Focal glomerulosclerosis is a common form of kidney disease. Actually, from the point of view of what causes it, it's several forms of kidney disease with the same name; patients can develop FSGS due to a genetic defect, as a secondary illness due to other diseases such as HIV infection or develop it spontaneously.

"The pathology of FSGS is the same" in all three cases, said Michelle Winn, assistant professor of nephrology at Duke University's center for human genetics. "It's just a question of what the etiology is."

That pathology is scarring of the glomeruli, structures in the kidney that filter blood. "When the glomeruli scar down, you can't filter the blood anymore, and so you get a buildup of toxins," Winn told BioWorld Today. The disease typically is progressive, with many patients ultimately needing dialysis and/or a kidney transplant.

In the May 5, 2005, issue of ScienceExpress, researchers from Duke University Medical Center; Beaumont Hospital in Dublin, Ireland; and Christchurch Hospital in Christchurch, New Zealand, report having identified the genetic defect that underlies some inherited cases of the disease. The culprit in those cases is a point mutation in a gene that codes for a defective ion channel.

"What is so exciting about this is that it's a completely novel mechanism," said Winn, the study's lead author. "This is the first time an ion channel has been linked to FSGS. It was totally unexpected."

The gene that Winn and her colleagues found is not the first gene that can cause FSGS to be identified, but all of the genes identified to date code for structural proteins. The scientists hope that the ion channel they have identified might be more amenable to pharmacological intervention, given that targeting receptor-dependent ion channels is one of the major drug development strategies - calcium channel blockers had sales in excess of $4 billion in 2004.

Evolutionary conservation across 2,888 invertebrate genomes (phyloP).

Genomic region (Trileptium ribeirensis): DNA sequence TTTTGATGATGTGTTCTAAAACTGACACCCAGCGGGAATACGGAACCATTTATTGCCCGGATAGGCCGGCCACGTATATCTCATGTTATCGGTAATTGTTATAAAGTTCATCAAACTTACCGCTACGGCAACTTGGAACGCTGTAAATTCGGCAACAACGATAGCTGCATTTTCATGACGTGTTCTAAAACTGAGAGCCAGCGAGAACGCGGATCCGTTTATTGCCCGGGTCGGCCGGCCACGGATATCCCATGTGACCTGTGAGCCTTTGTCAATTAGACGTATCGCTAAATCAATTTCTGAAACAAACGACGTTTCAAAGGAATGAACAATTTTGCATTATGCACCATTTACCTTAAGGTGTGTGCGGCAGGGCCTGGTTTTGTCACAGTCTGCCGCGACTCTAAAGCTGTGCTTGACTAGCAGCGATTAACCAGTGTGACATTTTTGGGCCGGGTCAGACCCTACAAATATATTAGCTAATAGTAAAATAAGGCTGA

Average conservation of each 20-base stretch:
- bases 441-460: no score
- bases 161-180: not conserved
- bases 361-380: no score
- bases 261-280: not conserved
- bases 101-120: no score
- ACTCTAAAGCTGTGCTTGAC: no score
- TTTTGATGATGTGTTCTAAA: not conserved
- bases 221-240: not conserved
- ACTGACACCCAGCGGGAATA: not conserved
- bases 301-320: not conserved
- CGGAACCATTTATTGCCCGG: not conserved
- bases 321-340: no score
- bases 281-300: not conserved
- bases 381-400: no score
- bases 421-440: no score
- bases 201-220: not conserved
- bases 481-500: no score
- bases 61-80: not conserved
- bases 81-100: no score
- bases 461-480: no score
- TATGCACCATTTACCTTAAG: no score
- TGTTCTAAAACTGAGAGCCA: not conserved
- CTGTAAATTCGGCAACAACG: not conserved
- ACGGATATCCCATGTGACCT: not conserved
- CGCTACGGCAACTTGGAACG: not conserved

The disease certainly could use better treatment options. Currently, the first-line treatment for FSGS is steroids, which have a success rate of 30 percent to 50 percent; Winn also said that using steroids to treat the inherited forms of the disorder is controversial.

Winn and her colleagues studied a family with an aggressive form of autosomal dominant FSGS. Genomic screening and haplotype analysis pinpointed a region of chromosome 11 as the home of the defect. Among other genes, that region is home to the gene for an angiotensin-receptor dependent calcium channel; previous research had reported that that gene is expressed in the kidney. Sequencing of the gene's exons led to the identification of a point mutation of a highly conserved amino acid, proline 112, in the channel. All of the affected individuals in the family showed that mutation, while neither unaffected family members nor unrelated controls did.

The scientists then transfected cells with the mutant receptor to study its physiological role in vitro. Cells transfected with the mutant channel showed a much greater calcium influx in response to activation than cells transfected with the wild-type channel. When cells were co-transfected with the channel and the angiotensin receptor, the receptor that normally activates that channel, the same increases in calcium occurred in response to stimulation with angiotensin.

Winn noted that the mechanism by which the calcium influx damages the cells and leads to the pathology seen in FSGS is still unknown, but said that "excess calcium is known to cause apoptosis. So that would be a plausible mechanism."

Winn and her colleagues are constructing a mouse model of the defect to further investigate the exact mechanism, as well as possible therapeutic strategies, for the disease. Asked whether the findings might be the underlying cause of at least some cases of spontaneous, as well as inherited, FSGS, Winn said, "It's possible. We'll have to test a lot of people to find out how prevalent this is."